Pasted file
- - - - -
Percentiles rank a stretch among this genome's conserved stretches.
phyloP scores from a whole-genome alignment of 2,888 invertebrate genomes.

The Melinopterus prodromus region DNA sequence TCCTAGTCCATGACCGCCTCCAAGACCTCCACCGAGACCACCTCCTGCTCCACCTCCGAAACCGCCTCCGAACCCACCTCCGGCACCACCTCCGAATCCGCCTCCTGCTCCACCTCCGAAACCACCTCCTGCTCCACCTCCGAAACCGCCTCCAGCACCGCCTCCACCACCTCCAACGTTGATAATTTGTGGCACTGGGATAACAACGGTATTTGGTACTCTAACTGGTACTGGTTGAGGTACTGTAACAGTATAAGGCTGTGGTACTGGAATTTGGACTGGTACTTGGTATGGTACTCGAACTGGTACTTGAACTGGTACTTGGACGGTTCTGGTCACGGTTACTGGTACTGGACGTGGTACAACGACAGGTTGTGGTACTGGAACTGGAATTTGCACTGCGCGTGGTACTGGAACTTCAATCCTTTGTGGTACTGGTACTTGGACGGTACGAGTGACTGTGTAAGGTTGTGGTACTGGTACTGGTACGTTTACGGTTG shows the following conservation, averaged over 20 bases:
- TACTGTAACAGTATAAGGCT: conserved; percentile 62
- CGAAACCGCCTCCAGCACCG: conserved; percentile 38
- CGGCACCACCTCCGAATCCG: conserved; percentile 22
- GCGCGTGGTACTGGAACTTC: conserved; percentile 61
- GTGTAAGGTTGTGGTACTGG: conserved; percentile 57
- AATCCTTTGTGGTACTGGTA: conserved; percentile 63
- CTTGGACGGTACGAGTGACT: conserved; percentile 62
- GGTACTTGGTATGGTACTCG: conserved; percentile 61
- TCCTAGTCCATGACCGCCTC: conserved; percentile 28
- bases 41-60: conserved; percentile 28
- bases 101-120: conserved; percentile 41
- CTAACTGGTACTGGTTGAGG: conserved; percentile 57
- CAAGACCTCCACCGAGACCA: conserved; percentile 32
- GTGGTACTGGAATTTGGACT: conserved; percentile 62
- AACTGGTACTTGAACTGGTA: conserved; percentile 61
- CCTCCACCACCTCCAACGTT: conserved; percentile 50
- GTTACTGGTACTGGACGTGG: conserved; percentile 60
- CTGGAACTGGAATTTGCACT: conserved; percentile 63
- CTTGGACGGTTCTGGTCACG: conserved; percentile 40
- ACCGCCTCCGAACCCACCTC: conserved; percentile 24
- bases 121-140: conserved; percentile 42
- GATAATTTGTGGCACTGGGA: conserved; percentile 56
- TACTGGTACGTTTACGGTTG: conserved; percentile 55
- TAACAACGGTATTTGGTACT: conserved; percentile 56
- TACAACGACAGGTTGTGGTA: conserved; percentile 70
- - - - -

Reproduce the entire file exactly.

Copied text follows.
Percentiles rank a stretch among this genome's conserved stretches.
phyloP scores from a whole-genome alignment of 2,888 invertebrate genomes.

The Melinopterus prodromus region DNA sequence TCCTAGTCCATGACCGCCTCCAAGACCTCCACCGAGACCACCTCCTGCTCCACCTCCGAAACCGCCTCCGAACCCACCTCCGGCACCACCTCCGAATCCGCCTCCTGCTCCACCTCCGAAACCACCTCCTGCTCCACCTCCGAAACCGCCTCCAGCACCGCCTCCACCACCTCCAACGTTGATAATTTGTGGCACTGGGATAACAACGGTATTTGGTACTCTAACTGGTACTGGTTGAGGTACTGTAACAGTATAAGGCTGTGGTACTGGAATTTGGACTGGTACTTGGTATGGTACTCGAACTGGTACTTGAACTGGTACTTGGACGGTTCTGGTCACGGTTACTGGTACTGGACGTGGTACAACGACAGGTTGTGGTACTGGAACTGGAATTTGCACTGCGCGTGGTACTGGAACTTCAATCCTTTGTGGTACTGGTACTTGGACGGTACGAGTGACTGTGTAAGGTTGTGGTACTGGTACTGGTACGTTTACGGTTG shows the following conservation, averaged over 20 bases:
- TACTGTAACAGTATAAGGCT: conserved; percentile 62
- CGAAACCGCCTCCAGCACCG: conserved; percentile 38
- CGGCACCACCTCCGAATCCG: conserved; percentile 22
- GCGCGTGGTACTGGAACTTC: conserved; percentile 61
- GTGTAAGGTTGTGGTACTGG: conserved; percentile 57
- AATCCTTTGTGGTACTGGTA: conserved; percentile 63
- CTTGGACGGTACGAGTGACT: conserved; percentile 62
- GGTACTTGGTATGGTACTCG: conserved; percentile 61
- TCCTAGTCCATGACCGCCTC: conserved; percentile 28
- bases 41-60: conserved; percentile 28
- bases 101-120: conserved; percentile 41
- CTAACTGGTACTGGTTGAGG: conserved; percentile 57
- CAAGACCTCCACCGAGACCA: conserved; percentile 32
- GTGGTACTGGAATTTGGACT: conserved; percentile 62
- AACTGGTACTTGAACTGGTA: conserved; percentile 61
- CCTCCACCACCTCCAACGTT: conserved; percentile 50
- GTTACTGGTACTGGACGTGG: conserved; percentile 60
- CTGGAACTGGAATTTGCACT: conserved; percentile 63
- CTTGGACGGTTCTGGTCACG: conserved; percentile 40
- ACCGCCTCCGAACCCACCTC: conserved; percentile 24
- bases 121-140: conserved; percentile 42
- GATAATTTGTGGCACTGGGA: conserved; percentile 56
- TACTGGTACGTTTACGGTTG: conserved; percentile 55
- TAACAACGGTATTTGGTACT: conserved; percentile 56
- TACAACGACAGGTTGTGGTA: conserved; percentile 70